Getting back to our original timing issue, shearing the shrub between late summer and spring may cut off the flower buds of spring-blooming shrubs.

A better method of spring pruning that also will conserve flower buds is to annually thin out a couple of the oldest and thickest stems all the way to the ground on mature deciduous shrubs. Also remove dead branches. Thinning opens the canopy to more sunlight and reinvigorates the plant.

This type of pruning only works for shrubs that have multiple stems emerging from the ground, such as lilac, forsythia and dogwood. Unlike shearing, only a limited number of stems are pruned, thereby conserving the flower buds on the unpruned stems.

If you forget to thin your spring-flowering shrub in March or April, the second best time to prune a limited number of stems is immediately after the shrub is done flowering.

If your multi-stemmed shrub is seriously overgrown, you can thin out a maximum of one-third of the oldest stems for three consecutive years to renew your shrub. The result will be vigorous growth and renewed flowering after the shrub has recovered. Regardless of bloom time, this type of drastic pruning should occur only during the dormant season in March or early April.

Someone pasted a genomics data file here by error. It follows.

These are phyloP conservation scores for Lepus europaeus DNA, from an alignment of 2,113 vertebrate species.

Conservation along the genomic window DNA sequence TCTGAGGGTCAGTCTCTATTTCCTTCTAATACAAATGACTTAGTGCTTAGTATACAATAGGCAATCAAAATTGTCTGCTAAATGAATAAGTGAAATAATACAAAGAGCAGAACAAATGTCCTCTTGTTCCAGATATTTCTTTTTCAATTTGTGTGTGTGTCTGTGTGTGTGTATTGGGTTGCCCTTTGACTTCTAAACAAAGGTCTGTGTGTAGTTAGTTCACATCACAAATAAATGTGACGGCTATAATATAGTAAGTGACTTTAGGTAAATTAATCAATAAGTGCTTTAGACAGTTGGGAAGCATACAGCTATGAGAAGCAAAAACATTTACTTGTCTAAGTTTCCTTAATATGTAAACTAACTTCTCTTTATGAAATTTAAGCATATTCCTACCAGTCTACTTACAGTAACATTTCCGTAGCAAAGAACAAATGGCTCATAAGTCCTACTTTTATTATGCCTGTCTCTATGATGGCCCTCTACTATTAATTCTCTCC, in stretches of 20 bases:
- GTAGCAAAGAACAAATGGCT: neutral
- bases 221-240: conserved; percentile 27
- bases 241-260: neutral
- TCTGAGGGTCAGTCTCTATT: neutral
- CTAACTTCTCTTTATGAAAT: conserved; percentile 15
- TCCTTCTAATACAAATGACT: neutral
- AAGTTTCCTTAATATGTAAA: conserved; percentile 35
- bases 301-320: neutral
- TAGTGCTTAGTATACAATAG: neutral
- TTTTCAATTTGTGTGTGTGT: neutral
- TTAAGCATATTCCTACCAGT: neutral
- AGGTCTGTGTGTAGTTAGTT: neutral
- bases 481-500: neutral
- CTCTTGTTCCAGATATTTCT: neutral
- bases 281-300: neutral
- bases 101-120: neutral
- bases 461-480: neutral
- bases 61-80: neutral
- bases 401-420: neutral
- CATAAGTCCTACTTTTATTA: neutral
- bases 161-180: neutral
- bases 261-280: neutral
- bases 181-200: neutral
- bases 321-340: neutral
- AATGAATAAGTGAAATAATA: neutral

These tips from Ester gave me some things to try on the lilacs on my parent’s farm! Did these tips shed some light on your shrubs?

Rejuvenate Your Old Apple Tree

Last week I talked about it being a little on the chilly side and just like that it warmed up! Before long our trees will be growing again and we’ll see them and wonder if our trees are healthy. Don’t worry! Tom Kalb, Extension Horticulturist with North Dakota State University has some tips for reviving your apple tree.

Do you have an old apple tree in the backyard? Now is a great time to rejuvenate it!

PRUNE NOW. Late winter is the best time to prune for several reasons:

First, the tree is dormant and will suffer less shock.

Second, pruning in late winter minimizes the exposure of wounded tissues to the ravages of winter.